After years of watching her best friends Ben and Claire try for a baby, Romily has offered to give them the one thing that they want most.
Romily expects it will be easy to be a surrogate. She’s already a single mother, and she has no desire for any more children. But Romily isn’t prepared for the overwhelming feelings that have taken hold of her and which threaten to ruin her friendship with Ben and Claire–and even destroy their marriage.
Now there are three friends, two mothers and only one baby, and an impossible decision to make…
For a long time, people struggled with infertility in silence. Now, thanks in large part to the Internet, those who have difficulty conceiving or carrying a baby to term are starting to break that silence. Infertility is becoming a larger conversation, and we as a society are growing in knowledge and compassion because of it. That’s why I’m so glad to see books like Dear Thing doing well.
This is my first Julie Cohen novel, and I was not disappointed. The writing is exquisite, the plot is complex, and the characters feel like real people. By that, I mean that despite their obvious flaws, I still find them loveable. I especially appreciate how the main character’s flaws are in direct opposition to their strengths–Ben’s a loyal, caring friend, but also a bit of a selfish jerk; Claire is nurturing and kind, but has trouble forming deep connections with others; Romily is wicked smart, but the ins and outs of daily life confound her. This serves as an excellent example of what broken, paradoxical creatures we humans are. One of my favorite aspects of this book was the relationship between Romily and her seven-year-old daughter Posie. There was a dynamic there that reminded me of Atticus and Scout in To Kill a Mockingbird.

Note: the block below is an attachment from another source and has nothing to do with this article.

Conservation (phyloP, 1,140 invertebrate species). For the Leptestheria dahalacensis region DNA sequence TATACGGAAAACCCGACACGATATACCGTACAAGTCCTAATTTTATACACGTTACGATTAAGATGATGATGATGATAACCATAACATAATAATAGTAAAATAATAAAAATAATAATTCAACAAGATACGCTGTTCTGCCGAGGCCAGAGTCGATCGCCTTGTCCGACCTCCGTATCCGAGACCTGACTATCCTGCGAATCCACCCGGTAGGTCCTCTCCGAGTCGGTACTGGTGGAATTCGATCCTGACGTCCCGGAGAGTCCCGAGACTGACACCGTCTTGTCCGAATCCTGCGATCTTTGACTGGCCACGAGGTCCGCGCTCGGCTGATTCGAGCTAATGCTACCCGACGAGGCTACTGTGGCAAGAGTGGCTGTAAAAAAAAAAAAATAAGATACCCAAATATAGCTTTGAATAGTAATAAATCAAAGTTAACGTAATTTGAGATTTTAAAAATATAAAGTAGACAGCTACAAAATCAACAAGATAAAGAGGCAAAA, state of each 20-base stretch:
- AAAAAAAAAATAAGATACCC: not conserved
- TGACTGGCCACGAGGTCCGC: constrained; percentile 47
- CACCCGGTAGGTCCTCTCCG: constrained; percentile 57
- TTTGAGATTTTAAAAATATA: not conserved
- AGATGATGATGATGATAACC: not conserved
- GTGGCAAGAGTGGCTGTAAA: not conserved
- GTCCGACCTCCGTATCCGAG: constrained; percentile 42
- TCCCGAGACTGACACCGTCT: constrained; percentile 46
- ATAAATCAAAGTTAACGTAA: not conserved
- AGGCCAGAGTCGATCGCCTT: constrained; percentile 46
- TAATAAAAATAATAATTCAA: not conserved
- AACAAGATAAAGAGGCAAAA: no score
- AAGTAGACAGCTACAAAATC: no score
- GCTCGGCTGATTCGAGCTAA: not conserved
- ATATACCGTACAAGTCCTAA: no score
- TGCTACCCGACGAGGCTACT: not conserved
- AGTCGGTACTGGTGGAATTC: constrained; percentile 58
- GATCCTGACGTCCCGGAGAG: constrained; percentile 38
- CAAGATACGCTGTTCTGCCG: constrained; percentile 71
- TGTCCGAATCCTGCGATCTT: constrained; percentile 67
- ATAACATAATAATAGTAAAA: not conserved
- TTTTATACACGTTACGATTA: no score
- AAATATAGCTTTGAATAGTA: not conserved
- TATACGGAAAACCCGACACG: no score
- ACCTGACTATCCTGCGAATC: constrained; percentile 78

But really, what most impressed me about Dear Thing was the thorough treatment of the ethical issues surrounding surrogacy and other fertility treatments. If you don’t already have an opinion on the subject, I’m willing to bet you will by the time you finish this book, and odds are it will be completely different from the one I hold. Ms. Cohen does a fantastic job of exploring a very complex situation without telling the reader how to think or feel. That’s the mark of a great novelist, if you ask me.
If you’re not a regular reader of chick lit or women’s fiction, don’t let those labels deter you from picking this book up. It’s well worth the read.
I received a complimentary copy from the publisher via Netgalley in exchange for an honest review.